They did not pay out. They do about 10% of the time, and never in the big way we plan for them too. But still, we live in hope, which is half the fun—spending our imagined riches before we ever step onto the casino floor.

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This is from a different casino, but this post was looking text-heavy, so here’s a fancy light and some sticks!

The next morning, I woke up early and while Z was still sleeping I sat on the balcony. No matter what I do on a vacation, I feel I’m doing it wrong. If I’m on the beach, I’m sure I’m missing a view from a ridge. If I’m reading a book, I’m sure I’m missing a heron or a certain shimmer of light. On Monday morning, it was no different. I wanted to write Jane because it had been too many days and I twitch if I go too long without sending her a recap of my week or my latest thoughts on the Enneagram, whatever I’m reading or watching, and the general state of the world. (Jane is very generous in acting as my journal. I need an audience.)

 

After forcing myself to sit there for several minutes, I finally determined I could write her while ignoring the screen and looking at the view in a sort of multi-tasking-with-nature scheme. I did with some success, and it must have looked appealing to the woman on the balcony next to me, because not long after I opened my computer she sat down her coffee, padded into her room, and returned with her own computer.

 

I described the view to Jane, thinking that would keep me rooted in the spot even if technology was sitting on my lap. I told her about the houses you could barely see across the water on Bainbridge Island because the pine trees are so thick, the rocky beach below where a couple of dogs were loping, the way the sky and land around Puget Sound is always pastel in a way that makes my heart do a little flip. This isn’t a view I have daily, and yet I feel I’ve been looking at it enough on our periodic jaunts for the last 13 years that this is the thing I would miss most if we ever left the Pacific Northwest. I would miss the palette here the way I still miss the clean line of an Indiana horizon at sunset.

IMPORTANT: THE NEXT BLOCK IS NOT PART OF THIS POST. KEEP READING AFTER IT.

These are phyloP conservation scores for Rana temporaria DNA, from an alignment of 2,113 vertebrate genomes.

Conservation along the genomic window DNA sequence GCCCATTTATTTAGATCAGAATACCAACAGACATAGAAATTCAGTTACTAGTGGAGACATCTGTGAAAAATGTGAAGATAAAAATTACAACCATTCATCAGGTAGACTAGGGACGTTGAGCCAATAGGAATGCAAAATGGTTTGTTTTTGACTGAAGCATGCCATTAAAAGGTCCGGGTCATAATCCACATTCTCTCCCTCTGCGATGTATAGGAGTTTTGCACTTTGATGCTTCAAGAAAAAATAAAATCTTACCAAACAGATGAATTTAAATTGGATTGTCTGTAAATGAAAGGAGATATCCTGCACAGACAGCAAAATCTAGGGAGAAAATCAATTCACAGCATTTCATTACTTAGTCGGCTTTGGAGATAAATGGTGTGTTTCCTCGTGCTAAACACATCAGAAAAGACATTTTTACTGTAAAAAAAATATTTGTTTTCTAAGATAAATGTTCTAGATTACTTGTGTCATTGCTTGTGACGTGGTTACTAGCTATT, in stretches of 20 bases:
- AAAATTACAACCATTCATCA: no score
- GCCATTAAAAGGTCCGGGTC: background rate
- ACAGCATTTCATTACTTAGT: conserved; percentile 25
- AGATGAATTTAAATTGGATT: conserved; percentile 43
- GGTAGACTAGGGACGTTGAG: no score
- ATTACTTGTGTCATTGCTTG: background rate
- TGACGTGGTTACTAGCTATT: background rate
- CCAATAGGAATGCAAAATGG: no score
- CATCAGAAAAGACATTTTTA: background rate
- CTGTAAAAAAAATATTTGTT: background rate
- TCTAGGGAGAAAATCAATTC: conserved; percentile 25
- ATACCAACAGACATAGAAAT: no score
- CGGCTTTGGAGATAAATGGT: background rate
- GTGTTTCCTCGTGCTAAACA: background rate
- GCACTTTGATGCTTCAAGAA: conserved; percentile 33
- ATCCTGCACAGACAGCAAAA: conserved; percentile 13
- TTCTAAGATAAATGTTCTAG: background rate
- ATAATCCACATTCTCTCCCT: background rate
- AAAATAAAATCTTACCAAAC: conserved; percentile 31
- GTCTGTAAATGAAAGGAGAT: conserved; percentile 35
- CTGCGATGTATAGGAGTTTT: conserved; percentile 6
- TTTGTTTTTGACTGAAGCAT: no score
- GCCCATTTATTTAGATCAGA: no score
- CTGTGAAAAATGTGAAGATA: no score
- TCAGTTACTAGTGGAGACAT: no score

The problem with me getting enraptured with beauty is that beauty and angst reside very near each other in my brain. So while I was looking at the expanse of trees and water and sky in front of me, I was also thinking about all the ways we’re wrecking the planet. I was thinking about the beautiful, historic photos of the Suquamish people—a woman with a basket, a group shot of handsome football players from the early twentieth century, a child in a canoe—that were hanging around the hotel. I had feelings about what was done to them and what the world might look like if they’d been left to their own devices and all the garbage the casino was generating that day alone and about the people inside who were maybe not sticking to the $20 limit that Z and I have.

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I don’t know why my finger is in this photo or why it looks like a snapshot instead of huge portrait hanging above the desk, but this woman’s face is one of the most gorgeous and haunting things I’ve seen. I wonder if she would mind her image plastered around the resort.

It piles up on you, all the worries and ugliness, but the benefit of being somewhere lovely when you think about horrible things is that you can do some deep breaths, watch an eagle make a pass across the water, and push it out of your head for a time.

And I was able to do that until an older (than us) couple settled under one of the umbrella tables beneath the balcony. The be-hatted man bellowed across the lawn at another man, “Which way is north?” The man seemed not to hear him. The be-hatted man and his wife talked loudly between themselves about which way was most likely north as the wife pointed south and said she was sure that was the direction they hoped to locate. I considered yelling down to them but it was early and didn’t seem nice for the people still sleeping in the rooms around us, so I let them fumble with their map and ask a few more people, and then I began to suspect they didn’t really care about the direction they were facing so much as they enjoyed having something to talk about.